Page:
Last month we told you about a shocking hate crime in Lincoln, Nebraska and noted that police did not rule out the possibility that the whole thing was a hoax. One month later that’s exactly what officials now say happened.
LINCOLN, Neb. (AP) A former University of Nebraska women’s basketball star faked an attack in which she allegedly carved anti-gay slurs into her skin because she felt it would spark change, police said Tuesday.
Four days before Charlie Rogers crawled naked and bleeding from her Lincoln home, screaming for help, she outlined in a Facebook posting what investigators believe was her motive for faking the July 22 attack, Police Chief Jim Peschong said at a news conference.
“So maybe I am too idealistic, but I believe way deep inside me that we can make things better for everyone. I will be a catalyst. I will do what it takes. I will. Watch me,” read the July 18 posting, according to police.
Furthermore, genetic testing on evidence gathered at the crime scene undermines Rogers’ account of what happened, Peschong said.
The Journal Star reports on some of the details.
Rogers told police one man held her down while another cut derogatory words into her arms and abdomen, sliced a cross into her chest and cut the front of her thighs and shins, the warrant states.
“There was no apparent blood on the bedspread, even though Ms. Rogers reported she was rolled on to her stomach after she had been cut on her arms, abdomen, chest and front of her legs while being held down,” according to the warrant.
And a forensic pathologist called in by the FBI, which assisted in the investigation, said she believes Rogers made the cuts herself or that they were done with her permission.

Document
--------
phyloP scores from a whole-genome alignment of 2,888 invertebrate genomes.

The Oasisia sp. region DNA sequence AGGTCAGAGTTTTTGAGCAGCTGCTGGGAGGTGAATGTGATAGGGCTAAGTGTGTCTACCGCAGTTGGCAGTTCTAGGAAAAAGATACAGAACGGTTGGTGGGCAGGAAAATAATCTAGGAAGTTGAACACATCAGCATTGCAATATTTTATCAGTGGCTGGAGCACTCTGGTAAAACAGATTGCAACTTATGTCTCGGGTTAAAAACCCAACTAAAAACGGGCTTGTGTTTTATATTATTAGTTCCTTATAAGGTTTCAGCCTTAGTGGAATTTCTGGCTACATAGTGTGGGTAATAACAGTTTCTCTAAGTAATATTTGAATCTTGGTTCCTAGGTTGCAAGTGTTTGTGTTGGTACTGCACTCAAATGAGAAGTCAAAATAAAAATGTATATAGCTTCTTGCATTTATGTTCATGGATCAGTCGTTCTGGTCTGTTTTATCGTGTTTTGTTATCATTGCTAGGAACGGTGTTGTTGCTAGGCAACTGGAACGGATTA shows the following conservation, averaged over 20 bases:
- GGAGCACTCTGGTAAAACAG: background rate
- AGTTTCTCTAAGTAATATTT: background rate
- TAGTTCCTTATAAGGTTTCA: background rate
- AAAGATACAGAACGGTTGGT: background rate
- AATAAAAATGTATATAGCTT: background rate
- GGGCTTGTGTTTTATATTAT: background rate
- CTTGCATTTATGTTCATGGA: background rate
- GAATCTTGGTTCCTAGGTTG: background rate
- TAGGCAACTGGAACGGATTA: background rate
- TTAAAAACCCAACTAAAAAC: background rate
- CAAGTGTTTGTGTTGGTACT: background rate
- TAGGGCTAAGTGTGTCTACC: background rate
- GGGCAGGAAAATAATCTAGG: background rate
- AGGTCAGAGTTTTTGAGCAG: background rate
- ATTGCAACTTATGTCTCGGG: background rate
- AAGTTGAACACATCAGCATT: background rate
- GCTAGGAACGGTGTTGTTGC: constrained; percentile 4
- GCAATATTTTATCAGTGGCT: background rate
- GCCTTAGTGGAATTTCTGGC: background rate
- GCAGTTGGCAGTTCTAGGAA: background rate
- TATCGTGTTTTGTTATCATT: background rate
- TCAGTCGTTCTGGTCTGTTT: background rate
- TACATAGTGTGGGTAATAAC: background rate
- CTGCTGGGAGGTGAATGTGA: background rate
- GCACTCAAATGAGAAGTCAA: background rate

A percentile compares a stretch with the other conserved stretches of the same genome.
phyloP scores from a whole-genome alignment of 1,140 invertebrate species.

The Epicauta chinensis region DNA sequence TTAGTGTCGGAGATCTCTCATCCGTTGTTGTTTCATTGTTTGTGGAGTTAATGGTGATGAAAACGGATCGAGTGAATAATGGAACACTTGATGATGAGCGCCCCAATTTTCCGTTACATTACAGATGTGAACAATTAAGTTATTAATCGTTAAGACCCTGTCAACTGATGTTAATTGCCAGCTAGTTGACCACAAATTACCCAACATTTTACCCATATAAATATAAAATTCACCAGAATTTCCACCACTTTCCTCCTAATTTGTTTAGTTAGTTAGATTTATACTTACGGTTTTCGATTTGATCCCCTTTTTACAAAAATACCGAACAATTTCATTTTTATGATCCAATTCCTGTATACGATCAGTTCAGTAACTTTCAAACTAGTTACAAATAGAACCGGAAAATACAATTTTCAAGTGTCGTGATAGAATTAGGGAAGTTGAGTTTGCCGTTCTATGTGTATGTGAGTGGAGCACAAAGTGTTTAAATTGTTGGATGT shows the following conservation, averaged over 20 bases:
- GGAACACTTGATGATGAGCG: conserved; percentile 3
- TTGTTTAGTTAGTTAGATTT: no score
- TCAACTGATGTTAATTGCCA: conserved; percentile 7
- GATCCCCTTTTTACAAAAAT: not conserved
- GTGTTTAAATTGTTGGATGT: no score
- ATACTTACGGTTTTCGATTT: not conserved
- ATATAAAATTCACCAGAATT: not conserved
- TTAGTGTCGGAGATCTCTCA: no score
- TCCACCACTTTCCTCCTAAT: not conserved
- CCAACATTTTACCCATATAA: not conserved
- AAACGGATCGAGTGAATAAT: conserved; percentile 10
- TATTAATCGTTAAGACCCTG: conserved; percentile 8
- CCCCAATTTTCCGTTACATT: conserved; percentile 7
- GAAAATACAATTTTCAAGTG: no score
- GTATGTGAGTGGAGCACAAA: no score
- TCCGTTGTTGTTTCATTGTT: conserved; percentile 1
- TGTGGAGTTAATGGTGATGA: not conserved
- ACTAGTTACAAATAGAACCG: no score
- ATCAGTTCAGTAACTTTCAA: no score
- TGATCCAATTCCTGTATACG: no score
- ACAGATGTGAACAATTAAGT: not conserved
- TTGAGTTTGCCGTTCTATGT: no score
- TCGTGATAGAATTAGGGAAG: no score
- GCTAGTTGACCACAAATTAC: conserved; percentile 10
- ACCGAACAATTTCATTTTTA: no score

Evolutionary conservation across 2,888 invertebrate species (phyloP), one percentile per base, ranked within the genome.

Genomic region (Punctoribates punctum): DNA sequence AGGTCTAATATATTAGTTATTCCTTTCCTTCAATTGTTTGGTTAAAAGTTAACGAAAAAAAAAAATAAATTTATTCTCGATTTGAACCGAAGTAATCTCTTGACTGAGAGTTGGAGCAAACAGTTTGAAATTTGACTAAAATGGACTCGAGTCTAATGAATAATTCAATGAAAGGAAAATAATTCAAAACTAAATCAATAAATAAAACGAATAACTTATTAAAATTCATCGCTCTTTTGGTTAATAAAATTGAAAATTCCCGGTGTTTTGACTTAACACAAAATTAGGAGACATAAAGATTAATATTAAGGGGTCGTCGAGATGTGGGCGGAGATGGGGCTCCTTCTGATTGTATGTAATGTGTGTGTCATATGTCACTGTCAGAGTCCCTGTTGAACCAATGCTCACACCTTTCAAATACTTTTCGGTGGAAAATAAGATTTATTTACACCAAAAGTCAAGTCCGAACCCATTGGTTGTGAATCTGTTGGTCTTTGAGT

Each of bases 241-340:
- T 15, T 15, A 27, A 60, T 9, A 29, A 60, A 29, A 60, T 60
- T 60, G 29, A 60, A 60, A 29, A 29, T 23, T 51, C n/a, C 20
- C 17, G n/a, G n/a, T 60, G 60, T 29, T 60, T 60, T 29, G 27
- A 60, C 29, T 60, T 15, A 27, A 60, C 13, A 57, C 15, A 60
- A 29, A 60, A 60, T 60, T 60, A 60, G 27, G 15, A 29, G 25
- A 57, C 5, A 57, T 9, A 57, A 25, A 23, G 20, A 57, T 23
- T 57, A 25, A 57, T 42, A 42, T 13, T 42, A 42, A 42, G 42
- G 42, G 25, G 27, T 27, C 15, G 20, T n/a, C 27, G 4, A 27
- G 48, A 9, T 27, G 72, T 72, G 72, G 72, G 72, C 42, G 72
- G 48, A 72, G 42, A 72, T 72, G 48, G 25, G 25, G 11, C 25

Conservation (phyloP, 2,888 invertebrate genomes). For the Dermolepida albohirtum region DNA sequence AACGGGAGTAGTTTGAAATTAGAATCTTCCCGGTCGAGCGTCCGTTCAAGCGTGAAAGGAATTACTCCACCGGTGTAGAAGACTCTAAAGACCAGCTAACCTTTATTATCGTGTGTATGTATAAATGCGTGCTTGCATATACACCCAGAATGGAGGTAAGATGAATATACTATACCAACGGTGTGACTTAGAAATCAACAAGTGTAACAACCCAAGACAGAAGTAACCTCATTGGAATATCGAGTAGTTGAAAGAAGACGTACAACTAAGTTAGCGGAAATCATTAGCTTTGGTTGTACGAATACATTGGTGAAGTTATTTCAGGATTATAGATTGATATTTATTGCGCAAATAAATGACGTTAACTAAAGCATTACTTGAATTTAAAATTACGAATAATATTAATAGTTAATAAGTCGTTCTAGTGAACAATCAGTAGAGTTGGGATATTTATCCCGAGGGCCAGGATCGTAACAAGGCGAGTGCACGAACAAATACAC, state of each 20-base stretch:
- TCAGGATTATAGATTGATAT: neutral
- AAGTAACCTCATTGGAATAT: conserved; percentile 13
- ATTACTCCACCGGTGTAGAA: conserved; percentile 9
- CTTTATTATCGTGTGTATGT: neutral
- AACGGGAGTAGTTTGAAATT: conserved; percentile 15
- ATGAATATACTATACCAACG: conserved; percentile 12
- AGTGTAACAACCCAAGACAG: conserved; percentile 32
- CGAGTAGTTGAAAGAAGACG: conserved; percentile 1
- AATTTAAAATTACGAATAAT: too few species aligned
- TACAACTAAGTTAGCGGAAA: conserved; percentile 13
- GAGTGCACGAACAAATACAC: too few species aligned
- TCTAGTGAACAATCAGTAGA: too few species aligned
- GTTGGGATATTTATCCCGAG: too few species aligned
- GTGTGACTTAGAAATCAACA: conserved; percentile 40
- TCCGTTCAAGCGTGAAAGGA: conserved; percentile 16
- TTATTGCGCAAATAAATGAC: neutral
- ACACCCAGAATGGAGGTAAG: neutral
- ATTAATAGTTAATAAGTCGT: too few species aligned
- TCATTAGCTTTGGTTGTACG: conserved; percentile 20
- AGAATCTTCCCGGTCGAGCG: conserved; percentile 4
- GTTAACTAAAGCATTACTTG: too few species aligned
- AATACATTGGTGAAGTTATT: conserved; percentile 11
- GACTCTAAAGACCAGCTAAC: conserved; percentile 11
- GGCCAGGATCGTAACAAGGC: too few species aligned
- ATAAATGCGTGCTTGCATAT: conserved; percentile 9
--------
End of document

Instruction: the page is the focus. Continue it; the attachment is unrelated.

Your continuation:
The cuts are superficial and symmetrical, avoided sensitive areas of the body and would’ve taken considerable time to inflict, pathologist Michelle Elieff said in the warrant.
“The lines were too straight to be made during a struggle,” Lincoln Police Chief Jim Peschong said during a Tuesday afternoon news conference.
Her DNA was all over the gloves she claimed the attackers used, and police matched purchase records of the gloves and a box cutter to a local hardware store where she was identified as the purchaser.
Days after the attack Rogers went public with her story, most likely for exactly the same reasons as she allegedly committed the fake crime. Here’s an extended interview with her.
According to the affidavit, she wrote the following on Facebook three days before the hoax attack, “I believe way deep inside me that we can make things better for everyone. I will be a catalyst. I will do what it takes. I will. Watch me.”